An apparent rise in youth-gang violence suggests that an even-handed, fully-enforced policy of zero tolerance is now needed.
Zero tolerance to stem violent trend
The notion of roving gangs of young thugs is alarming. In the UAE, where most people assume violent crime is relatively rare, such reports raise troubling questions about society as a whole.
One of the most recent incidents, reported in The National yesterday, involved as many as 13 presumed gang members beating a shopowner and three others with sticks. Witnesses accused police of watching the incident without taking any action, while officials dismissed the event as minor and rejected the claim of police passivity as baseless.
There needs to be a further investigation into the attack, and the police response. Regardless, the violence fits into what appears to be a trend of violent assaults by gangs of young men. Another news report this week told of four men who used swords and an iron bar against a 15-year-old. That attack, last April, was so serious that the four were convicted of attempted murder - but their sentences, two of one year and two of six months, will strike many as surprisingly light.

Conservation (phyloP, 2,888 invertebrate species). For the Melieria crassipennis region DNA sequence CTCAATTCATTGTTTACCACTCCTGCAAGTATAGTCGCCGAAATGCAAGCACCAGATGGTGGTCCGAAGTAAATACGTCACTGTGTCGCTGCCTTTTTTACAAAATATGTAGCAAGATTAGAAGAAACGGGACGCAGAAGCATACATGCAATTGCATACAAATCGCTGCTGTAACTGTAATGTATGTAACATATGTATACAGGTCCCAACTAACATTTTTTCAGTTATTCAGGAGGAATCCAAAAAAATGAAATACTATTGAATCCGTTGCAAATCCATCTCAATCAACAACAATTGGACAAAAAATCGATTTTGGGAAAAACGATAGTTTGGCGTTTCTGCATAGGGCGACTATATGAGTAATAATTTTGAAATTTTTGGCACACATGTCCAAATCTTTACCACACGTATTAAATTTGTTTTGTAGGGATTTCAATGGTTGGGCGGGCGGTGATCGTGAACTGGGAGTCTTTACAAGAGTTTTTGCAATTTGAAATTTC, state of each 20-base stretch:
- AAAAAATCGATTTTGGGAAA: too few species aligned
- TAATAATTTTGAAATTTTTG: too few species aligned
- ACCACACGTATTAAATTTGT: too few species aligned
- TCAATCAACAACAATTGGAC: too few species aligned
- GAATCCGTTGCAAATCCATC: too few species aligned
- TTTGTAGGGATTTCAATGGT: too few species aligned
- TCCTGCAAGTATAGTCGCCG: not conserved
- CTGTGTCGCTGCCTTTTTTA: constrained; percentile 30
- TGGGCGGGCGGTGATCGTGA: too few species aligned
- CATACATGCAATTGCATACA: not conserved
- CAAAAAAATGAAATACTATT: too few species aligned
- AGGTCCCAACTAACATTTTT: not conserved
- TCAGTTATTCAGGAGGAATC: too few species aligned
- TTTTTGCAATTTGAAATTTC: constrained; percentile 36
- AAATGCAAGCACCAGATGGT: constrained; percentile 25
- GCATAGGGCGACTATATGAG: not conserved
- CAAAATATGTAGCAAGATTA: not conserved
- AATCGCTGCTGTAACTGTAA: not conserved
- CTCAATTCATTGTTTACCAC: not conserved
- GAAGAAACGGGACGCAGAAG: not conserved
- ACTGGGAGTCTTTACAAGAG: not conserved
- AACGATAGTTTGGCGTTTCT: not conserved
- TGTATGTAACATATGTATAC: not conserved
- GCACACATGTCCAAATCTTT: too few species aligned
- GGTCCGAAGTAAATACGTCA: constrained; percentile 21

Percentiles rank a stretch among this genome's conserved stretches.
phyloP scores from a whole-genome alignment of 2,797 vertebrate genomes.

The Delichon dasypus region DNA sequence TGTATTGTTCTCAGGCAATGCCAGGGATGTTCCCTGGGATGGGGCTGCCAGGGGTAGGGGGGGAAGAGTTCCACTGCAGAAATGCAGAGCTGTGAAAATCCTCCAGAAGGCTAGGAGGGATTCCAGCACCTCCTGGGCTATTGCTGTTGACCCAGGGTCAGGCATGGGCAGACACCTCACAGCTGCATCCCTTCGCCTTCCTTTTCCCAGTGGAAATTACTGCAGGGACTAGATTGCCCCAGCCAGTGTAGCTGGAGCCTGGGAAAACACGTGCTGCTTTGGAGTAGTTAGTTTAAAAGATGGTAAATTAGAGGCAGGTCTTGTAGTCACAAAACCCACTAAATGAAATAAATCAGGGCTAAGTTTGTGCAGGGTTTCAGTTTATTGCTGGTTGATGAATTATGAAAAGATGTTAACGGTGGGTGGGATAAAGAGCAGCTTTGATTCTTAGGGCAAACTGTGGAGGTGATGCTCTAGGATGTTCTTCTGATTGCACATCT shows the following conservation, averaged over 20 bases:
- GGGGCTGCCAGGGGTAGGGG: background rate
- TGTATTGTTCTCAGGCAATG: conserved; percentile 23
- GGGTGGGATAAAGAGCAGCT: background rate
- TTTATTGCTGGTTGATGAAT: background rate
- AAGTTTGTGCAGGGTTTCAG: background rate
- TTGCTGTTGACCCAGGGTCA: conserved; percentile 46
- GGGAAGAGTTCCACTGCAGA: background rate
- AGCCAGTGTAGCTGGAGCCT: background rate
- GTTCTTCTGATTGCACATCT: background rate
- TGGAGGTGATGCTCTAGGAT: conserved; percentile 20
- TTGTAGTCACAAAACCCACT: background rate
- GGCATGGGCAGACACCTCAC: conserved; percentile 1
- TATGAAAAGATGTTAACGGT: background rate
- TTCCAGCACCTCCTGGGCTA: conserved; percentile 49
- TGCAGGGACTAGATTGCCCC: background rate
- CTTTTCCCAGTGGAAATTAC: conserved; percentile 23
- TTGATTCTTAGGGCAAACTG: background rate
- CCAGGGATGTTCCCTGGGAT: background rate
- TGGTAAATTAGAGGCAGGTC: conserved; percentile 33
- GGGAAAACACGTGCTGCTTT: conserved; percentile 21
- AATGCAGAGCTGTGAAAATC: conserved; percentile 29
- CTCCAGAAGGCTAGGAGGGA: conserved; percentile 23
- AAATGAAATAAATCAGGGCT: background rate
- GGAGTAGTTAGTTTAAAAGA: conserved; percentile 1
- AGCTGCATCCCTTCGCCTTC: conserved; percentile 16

Youth-gang cases are no rarity. In May, The National reported the concern of residents of the Dubai neighbourhoods Satwa and Al Quoz who said they felt intimidated by roving youth gangs. Eight young males are now before the courts, charged with raping a boy. Attacks involving young men using bladed weapons are now frequently reported.
This type of youth crime is distinct from violence by determined groups of criminals; when bands of young men rove aimlessly with weapons, trouble is just a minor irritation away.
As is often and correctly noted, preventing youth-gang violence is a social issue and a parenting matter, as well as a law-enforcement problem. But this is no longer about prevention alone: the apparent increase in gang attacks suggests that police and the courts should enforce a firm, impartial, consistent zero-tolerance policy, and publicise it thoroughly.
When cases get to court, sentencing should serve two purposes: punishment and deterrence. Will six short months for attempted murder send enough of a signal to anyone on the cusp of a comparable act?
At the policing level, prompt and even-handed enforcement of the law is just one part of the task. In every neighbourhood where gangs are worrying the residents, police need to use their whole toolbox: prompt and skilled investigation, reliable intelligence work, attention to community relations and increased street presence.
Parents, police, courts: it takes a team to stop a gang.